Caesarean babies lose gut bacteria and risk developing asthma

Babies who are delivered via a caesarean section may be exposed to numerous dangers such as a surgical injury (accidental nicks to the baby’s skin during surgery). There are also risk of potential breathing problems to the baby like transient tachypnea—abnormally rapid breathing during the first few days after birth and respiratory distress syndrome — a condition that makes it difficult for the baby to breathe.

And now a new study recently published in the Canadian Medical Association Journal has identified that babies born in this particular manner could have fewer than normal ‘good’ bacteria in their digestive tract and thus not benefiting from these protective bugs preventing health problems in childhood and later life such as asthma and allergies.

Researchers in Edmonton, Winnipeg, Toronto and Hamilton claim that they have compiled evidence that demonstrates infants born by caesarean delivery actually lack group of bacteria common in the stool of those infants delivered naturally, regardless of being breastfed or not. In particularly, babies born by c-section had significantly fewer bacteria of the Escherichia-Shigella and absolute nothing of the Bacteroides species.

“Shigella and Bacteroides are organisms picked up from mom and considered first colonizers,” says senior author Anita Kozyrskyj. “They lay the foundation for further microbes that become part of our normal microbiome.”

For the study, examinations were carried out on the stool samples from 24 healthy infants who are part of the larger Canadian Healthy Infant Longitudinal Development (CHILD) study. Samples were obtained as the babies reached four months of age. The comprehensive microbial survey was feasible because of advances in DNA sequencing techniques.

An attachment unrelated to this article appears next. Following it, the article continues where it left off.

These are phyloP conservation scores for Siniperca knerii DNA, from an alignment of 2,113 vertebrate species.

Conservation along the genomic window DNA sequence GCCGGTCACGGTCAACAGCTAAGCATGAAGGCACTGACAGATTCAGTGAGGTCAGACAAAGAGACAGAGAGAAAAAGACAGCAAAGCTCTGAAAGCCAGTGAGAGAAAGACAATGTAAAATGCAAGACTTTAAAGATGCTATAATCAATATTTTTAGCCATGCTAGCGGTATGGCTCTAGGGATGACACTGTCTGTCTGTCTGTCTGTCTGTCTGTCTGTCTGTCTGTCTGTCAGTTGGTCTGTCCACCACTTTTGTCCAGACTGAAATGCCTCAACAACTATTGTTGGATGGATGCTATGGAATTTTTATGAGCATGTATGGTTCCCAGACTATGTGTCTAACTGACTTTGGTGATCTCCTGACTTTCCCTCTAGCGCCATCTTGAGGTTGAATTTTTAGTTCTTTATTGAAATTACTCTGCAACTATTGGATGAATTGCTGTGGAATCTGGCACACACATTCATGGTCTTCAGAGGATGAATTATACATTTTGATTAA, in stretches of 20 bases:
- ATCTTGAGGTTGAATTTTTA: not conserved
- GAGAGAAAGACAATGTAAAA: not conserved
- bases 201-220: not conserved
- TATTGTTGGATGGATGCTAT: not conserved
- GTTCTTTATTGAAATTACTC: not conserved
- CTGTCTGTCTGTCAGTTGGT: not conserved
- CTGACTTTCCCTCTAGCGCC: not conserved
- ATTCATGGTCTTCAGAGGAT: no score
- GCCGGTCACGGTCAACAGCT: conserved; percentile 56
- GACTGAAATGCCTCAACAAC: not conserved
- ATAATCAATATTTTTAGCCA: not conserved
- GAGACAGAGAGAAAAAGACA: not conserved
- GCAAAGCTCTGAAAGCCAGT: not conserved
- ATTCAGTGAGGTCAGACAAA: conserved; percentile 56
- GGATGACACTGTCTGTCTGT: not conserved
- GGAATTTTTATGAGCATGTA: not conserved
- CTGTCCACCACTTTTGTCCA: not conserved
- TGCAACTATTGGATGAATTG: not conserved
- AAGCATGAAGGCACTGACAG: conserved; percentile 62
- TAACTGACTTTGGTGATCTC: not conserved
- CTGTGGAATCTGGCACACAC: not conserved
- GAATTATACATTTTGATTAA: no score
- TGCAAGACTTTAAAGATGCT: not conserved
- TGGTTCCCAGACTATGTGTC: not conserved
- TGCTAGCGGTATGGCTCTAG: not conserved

The researchers state that the potential long-term consequences of decisions in relation to the way in which a baby is delivered and an infant’s diet are ‘not to be underestimated’. In their report, the researchers comment: “Infants born by caesarean delivery are at increased risk of asthma, obesity and Type 1 diabetes, whereas breastfeeding is variably protective against these and other disorders. Our findings are particularly timely given the recent affirmation of the gut microbiota as a ‘super organ’ with diverse roles in health and disease, and the increasing concern over rising caesarean delivery and insufficient exclusive breastfeeding in Canada.”

Specific reasons for the differences in gut bacteria have not been fully established, but it could be that caesarean-born babies are missing out on physiological changes occurring during labour that includes exposure to bugs that are necessary for the immune system to develop.

Interestingly, in Canada where the study was primarily focused on, a parallel rise of caesareans and certain illnesses such as asthma has been witness in the last two decades.  In 1990, roughly 18% of all births were delivered by this method and statistics now show that c-sections currently comprise of about 27% of all births within Canada. The prevalence of asthma has also increased during this time period and there are now about three million Canadians who suffer with the lung condition. This is in addition to the 5.4 million Brits currently receiving treatment for asthma and many more millions worldwide.

Rob Knight, associate professor at the University of Colorado and a co-author of a commentary published with the study, said: “C-section and asthma could be connected. There have been several studies showing that more diverse microbial communities lead to lower rates of asthma, allergies and autoimmune diseases, and this study shows that c-section leads to lower microbial diversity.”

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